Delhi does it, but Mumbai dithers on stricter ways to curb pollution
A year on, Maharashtra govt yet to decide on plan to hike parking charges to encourage use of public transportmumbai Updated: Dec 15, 2015 01:03 IST
Even as New Delhi is set to implement one of the most drastic measures the country has seen to beat traffic congestion and resultant pollution, a similar, but less drastic, measure aimed at decongesting Mumbai has been gathering dust in Mantralaya for almost a year.
A year ago, chief minister Devendra Fadnavis stayed a policy to hike parking charges to dissuade private vehicle users, but the government is yet to take a decision on it.
The policy, approved by the Brihanmumbai Municipal Corporation (BMC), hiked the parking charges by as much as 200%, from the existing Rs20-Rs60 in certain congested areas of the city, so private vehicle users opt for public transport.
It also introduced the concept of night residential permits, where residents would have to pay to park on the streets outside their homes. However, protests by some residents from the island city, led by BJP MLA Raj Purohit, led to a stay on the policy by Fadnavis.
The residents had argued the system of night permits would be unfair on those who don’t have parking spaces inside their buildings, many of which are old structures. On an average, Mumbai adds about 150 cars a day, according to government figures. The increase brings along a rise in traffic congestion and also air pollution. Hindustan Times had earlier reported how a study by the Mumbai Environmental Social Network (MESN) showed how slow driving and traffic congestion, caused because of indiscriminate parking, led to a rise in the particulate matter by up to 17 times the safety limit and carbon monoxide to six times the limit.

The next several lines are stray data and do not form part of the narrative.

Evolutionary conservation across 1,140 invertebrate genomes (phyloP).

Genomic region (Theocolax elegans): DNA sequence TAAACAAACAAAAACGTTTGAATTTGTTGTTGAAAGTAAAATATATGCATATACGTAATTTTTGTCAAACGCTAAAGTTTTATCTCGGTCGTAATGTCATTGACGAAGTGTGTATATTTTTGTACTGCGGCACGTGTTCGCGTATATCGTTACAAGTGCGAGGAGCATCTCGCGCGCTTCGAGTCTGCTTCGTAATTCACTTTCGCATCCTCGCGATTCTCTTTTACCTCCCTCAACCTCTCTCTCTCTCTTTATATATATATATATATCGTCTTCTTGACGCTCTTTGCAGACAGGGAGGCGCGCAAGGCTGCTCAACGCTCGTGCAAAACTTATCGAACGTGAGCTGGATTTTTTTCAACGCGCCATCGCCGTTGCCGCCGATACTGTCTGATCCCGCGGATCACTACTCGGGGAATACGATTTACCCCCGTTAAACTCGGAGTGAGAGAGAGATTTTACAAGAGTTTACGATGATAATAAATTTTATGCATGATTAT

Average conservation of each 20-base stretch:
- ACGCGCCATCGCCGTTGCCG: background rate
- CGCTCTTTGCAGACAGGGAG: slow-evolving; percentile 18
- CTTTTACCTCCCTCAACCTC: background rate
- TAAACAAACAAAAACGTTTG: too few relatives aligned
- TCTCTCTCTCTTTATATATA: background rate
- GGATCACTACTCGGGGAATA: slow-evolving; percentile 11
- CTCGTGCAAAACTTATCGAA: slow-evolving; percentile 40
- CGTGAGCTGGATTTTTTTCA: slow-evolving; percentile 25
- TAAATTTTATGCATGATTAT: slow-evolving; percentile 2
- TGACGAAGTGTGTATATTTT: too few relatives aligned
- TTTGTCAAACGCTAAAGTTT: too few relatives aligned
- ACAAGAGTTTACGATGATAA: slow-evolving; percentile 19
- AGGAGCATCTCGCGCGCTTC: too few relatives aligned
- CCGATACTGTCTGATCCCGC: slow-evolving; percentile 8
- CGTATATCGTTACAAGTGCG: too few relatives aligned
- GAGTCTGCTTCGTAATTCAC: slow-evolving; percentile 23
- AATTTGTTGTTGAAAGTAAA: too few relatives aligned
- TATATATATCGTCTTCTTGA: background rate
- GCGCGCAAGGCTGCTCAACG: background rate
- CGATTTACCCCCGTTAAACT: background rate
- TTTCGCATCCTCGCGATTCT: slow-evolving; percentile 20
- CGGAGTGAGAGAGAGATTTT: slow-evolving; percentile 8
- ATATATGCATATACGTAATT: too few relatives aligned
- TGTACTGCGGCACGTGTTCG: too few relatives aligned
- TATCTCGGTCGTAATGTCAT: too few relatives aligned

To buttress its point, the study had selected busy roads of two kinds -- with indiscriminate parking and the one where parking wasn’t allowed. While the CO emission at Dr Annie Besant Road with no parking was well within the 3.5 parts per million limit, it was as high as 18ppm on a busy road with irregular parking such as the NC Kelkar Marg.
A senior bureaucrat said, “There is little doubt that such a strict and bold policy is needed in Mumbai. If we don’t bring it in, we will end up having a gridlock lasting many days like many cities in the world have.”
Dr Ram Barot, the civic improvements committee chief when the policy was approved, said the policy should be implemented soon. “Mumbai doesn’t need something as radical as the odd-even policy. The parking policy, if implemented, will be a big disincentive for many who today don’t think twice before taking their cars out.”
Nitin Kareer, principal secretary, urban development department, said, “We are yet to take a call. We had asked the BMC for some information, which we have received. We will soon take a final decision on this.”